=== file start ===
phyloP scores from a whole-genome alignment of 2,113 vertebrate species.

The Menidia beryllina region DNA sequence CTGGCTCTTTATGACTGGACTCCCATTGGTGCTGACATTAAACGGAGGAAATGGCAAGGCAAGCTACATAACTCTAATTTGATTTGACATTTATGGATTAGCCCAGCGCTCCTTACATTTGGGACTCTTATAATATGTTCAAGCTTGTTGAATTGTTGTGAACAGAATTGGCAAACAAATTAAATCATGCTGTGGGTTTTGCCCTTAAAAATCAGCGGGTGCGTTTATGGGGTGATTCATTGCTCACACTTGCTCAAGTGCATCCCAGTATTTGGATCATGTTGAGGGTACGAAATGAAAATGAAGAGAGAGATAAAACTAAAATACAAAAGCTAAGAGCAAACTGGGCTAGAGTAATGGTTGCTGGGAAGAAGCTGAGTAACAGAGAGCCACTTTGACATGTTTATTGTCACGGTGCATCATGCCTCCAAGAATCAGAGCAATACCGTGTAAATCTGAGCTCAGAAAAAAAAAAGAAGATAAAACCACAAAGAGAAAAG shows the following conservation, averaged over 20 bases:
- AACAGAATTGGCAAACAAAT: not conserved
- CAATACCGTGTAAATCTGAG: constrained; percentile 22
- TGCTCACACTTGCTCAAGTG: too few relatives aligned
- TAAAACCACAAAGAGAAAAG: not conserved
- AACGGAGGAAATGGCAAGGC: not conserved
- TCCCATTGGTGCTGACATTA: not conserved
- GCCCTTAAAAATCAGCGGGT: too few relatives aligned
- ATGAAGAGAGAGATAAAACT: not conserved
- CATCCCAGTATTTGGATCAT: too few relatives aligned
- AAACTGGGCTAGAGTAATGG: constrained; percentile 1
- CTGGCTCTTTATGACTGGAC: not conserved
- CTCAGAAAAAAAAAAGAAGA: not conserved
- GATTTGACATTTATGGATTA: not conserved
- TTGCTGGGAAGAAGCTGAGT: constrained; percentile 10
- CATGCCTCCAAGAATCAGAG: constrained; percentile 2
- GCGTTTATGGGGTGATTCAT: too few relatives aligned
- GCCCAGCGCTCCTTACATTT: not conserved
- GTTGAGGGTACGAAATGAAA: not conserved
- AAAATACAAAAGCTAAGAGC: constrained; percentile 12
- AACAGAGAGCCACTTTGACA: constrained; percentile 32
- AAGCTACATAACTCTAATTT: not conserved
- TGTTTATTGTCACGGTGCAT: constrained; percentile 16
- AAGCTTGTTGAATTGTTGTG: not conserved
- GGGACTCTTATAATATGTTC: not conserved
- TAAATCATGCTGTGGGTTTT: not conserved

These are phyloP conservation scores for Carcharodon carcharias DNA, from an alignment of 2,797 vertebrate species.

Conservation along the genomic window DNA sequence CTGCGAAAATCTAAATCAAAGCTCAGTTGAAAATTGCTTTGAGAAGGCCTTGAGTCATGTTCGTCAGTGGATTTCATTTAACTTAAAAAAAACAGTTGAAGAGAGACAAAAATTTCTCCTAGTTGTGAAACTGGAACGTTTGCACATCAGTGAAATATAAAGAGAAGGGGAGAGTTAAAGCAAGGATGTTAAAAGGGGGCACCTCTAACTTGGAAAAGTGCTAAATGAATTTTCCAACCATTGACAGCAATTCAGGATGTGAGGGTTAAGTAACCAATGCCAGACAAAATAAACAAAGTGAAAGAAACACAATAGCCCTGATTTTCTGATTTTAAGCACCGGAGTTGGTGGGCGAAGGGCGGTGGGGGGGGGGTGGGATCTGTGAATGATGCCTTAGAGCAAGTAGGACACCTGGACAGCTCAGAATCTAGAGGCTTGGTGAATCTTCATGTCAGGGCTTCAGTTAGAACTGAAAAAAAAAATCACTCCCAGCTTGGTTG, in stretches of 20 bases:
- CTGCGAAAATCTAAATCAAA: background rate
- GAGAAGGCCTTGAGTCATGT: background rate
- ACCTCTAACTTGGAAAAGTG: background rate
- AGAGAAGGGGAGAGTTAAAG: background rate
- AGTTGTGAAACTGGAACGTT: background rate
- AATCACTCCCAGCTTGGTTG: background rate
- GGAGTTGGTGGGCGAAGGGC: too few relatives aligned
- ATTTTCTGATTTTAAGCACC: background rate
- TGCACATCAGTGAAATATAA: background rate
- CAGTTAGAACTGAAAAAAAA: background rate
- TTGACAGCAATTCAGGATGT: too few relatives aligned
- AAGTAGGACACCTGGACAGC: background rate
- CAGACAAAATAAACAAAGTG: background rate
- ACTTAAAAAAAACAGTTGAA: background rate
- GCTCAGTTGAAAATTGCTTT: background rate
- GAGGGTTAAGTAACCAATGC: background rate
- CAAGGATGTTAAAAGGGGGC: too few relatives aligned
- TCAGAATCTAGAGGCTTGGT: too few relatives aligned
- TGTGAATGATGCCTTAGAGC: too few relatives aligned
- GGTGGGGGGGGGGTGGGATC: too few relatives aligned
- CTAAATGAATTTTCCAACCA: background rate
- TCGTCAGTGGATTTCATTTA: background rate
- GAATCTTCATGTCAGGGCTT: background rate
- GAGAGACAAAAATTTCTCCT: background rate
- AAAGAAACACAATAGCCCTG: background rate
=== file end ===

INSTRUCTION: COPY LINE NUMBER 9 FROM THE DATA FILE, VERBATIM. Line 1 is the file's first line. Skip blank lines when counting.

- GCCCTTAAAAATCAGCGGGT: too few relatives aligned